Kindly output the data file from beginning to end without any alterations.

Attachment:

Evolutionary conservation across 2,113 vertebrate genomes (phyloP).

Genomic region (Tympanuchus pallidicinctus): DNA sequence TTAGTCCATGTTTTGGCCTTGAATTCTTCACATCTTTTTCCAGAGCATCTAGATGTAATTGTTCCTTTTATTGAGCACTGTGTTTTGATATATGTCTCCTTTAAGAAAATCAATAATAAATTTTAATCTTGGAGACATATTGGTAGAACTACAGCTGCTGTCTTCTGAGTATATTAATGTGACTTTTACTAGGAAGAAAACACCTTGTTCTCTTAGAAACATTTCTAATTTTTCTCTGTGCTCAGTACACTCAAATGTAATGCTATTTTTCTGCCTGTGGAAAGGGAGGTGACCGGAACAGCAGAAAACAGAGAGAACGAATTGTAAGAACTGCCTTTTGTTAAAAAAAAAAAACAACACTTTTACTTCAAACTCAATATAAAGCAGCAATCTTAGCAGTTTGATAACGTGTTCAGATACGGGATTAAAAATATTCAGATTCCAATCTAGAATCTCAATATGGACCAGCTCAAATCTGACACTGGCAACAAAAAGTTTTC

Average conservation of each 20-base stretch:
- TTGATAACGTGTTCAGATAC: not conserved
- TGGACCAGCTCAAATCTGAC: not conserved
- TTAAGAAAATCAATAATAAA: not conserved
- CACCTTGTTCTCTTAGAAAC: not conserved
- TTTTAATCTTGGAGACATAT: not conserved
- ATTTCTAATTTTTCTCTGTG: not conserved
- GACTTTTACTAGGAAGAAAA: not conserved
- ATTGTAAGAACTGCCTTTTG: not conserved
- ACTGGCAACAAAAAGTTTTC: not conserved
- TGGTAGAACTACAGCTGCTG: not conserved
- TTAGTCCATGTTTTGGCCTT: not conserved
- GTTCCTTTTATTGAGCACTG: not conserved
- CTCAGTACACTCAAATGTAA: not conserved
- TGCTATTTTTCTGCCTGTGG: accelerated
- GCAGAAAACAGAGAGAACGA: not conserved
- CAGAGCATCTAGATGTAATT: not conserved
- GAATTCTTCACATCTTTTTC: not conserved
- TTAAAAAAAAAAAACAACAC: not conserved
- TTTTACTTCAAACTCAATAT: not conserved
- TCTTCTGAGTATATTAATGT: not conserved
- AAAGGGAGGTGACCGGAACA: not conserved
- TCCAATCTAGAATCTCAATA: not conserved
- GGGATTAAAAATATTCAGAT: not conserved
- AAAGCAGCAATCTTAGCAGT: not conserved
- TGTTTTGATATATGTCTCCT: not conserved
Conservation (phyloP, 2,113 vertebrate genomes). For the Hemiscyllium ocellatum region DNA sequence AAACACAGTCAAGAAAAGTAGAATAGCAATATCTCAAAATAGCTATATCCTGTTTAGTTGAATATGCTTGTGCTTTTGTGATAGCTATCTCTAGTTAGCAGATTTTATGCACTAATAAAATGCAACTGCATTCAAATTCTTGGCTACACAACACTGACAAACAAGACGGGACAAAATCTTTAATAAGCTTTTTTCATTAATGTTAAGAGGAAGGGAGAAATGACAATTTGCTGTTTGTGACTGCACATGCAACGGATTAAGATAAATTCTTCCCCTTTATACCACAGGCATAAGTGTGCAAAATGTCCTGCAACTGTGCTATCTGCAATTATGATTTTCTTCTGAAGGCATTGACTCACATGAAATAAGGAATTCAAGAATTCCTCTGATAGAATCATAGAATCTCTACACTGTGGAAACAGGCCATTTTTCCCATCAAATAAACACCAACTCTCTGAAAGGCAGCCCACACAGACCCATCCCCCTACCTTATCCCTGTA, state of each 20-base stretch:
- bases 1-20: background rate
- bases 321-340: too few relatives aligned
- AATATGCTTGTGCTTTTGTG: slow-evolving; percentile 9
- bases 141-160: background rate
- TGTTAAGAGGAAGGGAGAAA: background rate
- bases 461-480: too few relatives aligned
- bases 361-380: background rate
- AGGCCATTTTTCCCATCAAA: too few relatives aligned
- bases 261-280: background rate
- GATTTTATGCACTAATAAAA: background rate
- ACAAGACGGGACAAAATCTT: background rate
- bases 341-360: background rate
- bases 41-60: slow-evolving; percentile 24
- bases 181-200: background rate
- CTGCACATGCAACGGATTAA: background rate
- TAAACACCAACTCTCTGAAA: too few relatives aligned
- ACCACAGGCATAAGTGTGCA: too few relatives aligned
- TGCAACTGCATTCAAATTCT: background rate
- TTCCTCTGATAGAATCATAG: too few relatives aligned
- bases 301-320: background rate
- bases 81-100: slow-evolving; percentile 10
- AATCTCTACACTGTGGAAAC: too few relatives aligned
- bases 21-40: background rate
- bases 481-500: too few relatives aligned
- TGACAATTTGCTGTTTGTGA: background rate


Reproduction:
Evolutionary conservation across 2,113 vertebrate genomes (phyloP).

Genomic region (Tympanuchus pallidicinctus): DNA sequence TTAGTCCATGTTTTGGCCTTGAATTCTTCACATCTTTTTCCAGAGCATCTAGATGTAATTGTTCCTTTTATTGAGCACTGTGTTTTGATATATGTCTCCTTTAAGAAAATCAATAATAAATTTTAATCTTGGAGACATATTGGTAGAACTACAGCTGCTGTCTTCTGAGTATATTAATGTGACTTTTACTAGGAAGAAAACACCTTGTTCTCTTAGAAACATTTCTAATTTTTCTCTGTGCTCAGTACACTCAAATGTAATGCTATTTTTCTGCCTGTGGAAAGGGAGGTGACCGGAACAGCAGAAAACAGAGAGAACGAATTGTAAGAACTGCCTTTTGTTAAAAAAAAAAAACAACACTTTTACTTCAAACTCAATATAAAGCAGCAATCTTAGCAGTTTGATAACGTGTTCAGATACGGGATTAAAAATATTCAGATTCCAATCTAGAATCTCAATATGGACCAGCTCAAATCTGACACTGGCAACAAAAAGTTTTC

Average conservation of each 20-base stretch:
- TTGATAACGTGTTCAGATAC: not conserved
- TGGACCAGCTCAAATCTGAC: not conserved
- TTAAGAAAATCAATAATAAA: not conserved
- CACCTTGTTCTCTTAGAAAC: not conserved
- TTTTAATCTTGGAGACATAT: not conserved
- ATTTCTAATTTTTCTCTGTG: not conserved
- GACTTTTACTAGGAAGAAAA: not conserved
- ATTGTAAGAACTGCCTTTTG: not conserved
- ACTGGCAACAAAAAGTTTTC: not conserved
- TGGTAGAACTACAGCTGCTG: not conserved
- TTAGTCCATGTTTTGGCCTT: not conserved
- GTTCCTTTTATTGAGCACTG: not conserved
- CTCAGTACACTCAAATGTAA: not conserved
- TGCTATTTTTCTGCCTGTGG: accelerated
- GCAGAAAACAGAGAGAACGA: not conserved
- CAGAGCATCTAGATGTAATT: not conserved
- GAATTCTTCACATCTTTTTC: not conserved
- TTAAAAAAAAAAAACAACAC: not conserved
- TTTTACTTCAAACTCAATAT: not conserved
- TCTTCTGAGTATATTAATGT: not conserved
- AAAGGGAGGTGACCGGAACA: not conserved
- TCCAATCTAGAATCTCAATA: not conserved
- GGGATTAAAAATATTCAGAT: not conserved
- AAAGCAGCAATCTTAGCAGT: not conserved
- TGTTTTGATATATGTCTCCT: not conserved
Conservation (phyloP, 2,113 vertebrate genomes). For the Hemiscyllium ocellatum region DNA sequence AAACACAGTCAAGAAAAGTAGAATAGCAATATCTCAAAATAGCTATATCCTGTTTAGTTGAATATGCTTGTGCTTTTGTGATAGCTATCTCTAGTTAGCAGATTTTATGCACTAATAAAATGCAACTGCATTCAAATTCTTGGCTACACAACACTGACAAACAAGACGGGACAAAATCTTTAATAAGCTTTTTTCATTAATGTTAAGAGGAAGGGAGAAATGACAATTTGCTGTTTGTGACTGCACATGCAACGGATTAAGATAAATTCTTCCCCTTTATACCACAGGCATAAGTGTGCAAAATGTCCTGCAACTGTGCTATCTGCAATTATGATTTTCTTCTGAAGGCATTGACTCACATGAAATAAGGAATTCAAGAATTCCTCTGATAGAATCATAGAATCTCTACACTGTGGAAACAGGCCATTTTTCCCATCAAATAAACACCAACTCTCTGAAAGGCAGCCCACACAGACCCATCCCCCTACCTTATCCCTGTA, state of each 20-base stretch:
- bases 1-20: background rate
- bases 321-340: too few relatives aligned
- AATATGCTTGTGCTTTTGTG: slow-evolving; percentile 9
- bases 141-160: background rate
- TGTTAAGAGGAAGGGAGAAA: background rate
- bases 461-480: too few relatives aligned
- bases 361-380: background rate
- AGGCCATTTTTCCCATCAAA: too few relatives aligned
- bases 261-280: background rate
- GATTTTATGCACTAATAAAA: background rate
- ACAAGACGGGACAAAATCTT: background rate
- bases 341-360: background rate
- bases 41-60: slow-evolving; percentile 24
- bases 181-200: background rate
- CTGCACATGCAACGGATTAA: background rate
- TAAACACCAACTCTCTGAAA: too few relatives aligned
- ACCACAGGCATAAGTGTGCA: too few relatives aligned
- TGCAACTGCATTCAAATTCT: background rate
- TTCCTCTGATAGAATCATAG: too few relatives aligned
- bases 301-320: background rate
- bases 81-100: slow-evolving; percentile 10
- AATCTCTACACTGTGGAAAC: too few relatives aligned
- bases 21-40: background rate
- bases 481-500: too few relatives aligned
- TGACAATTTGCTGTTTGTGA: background rate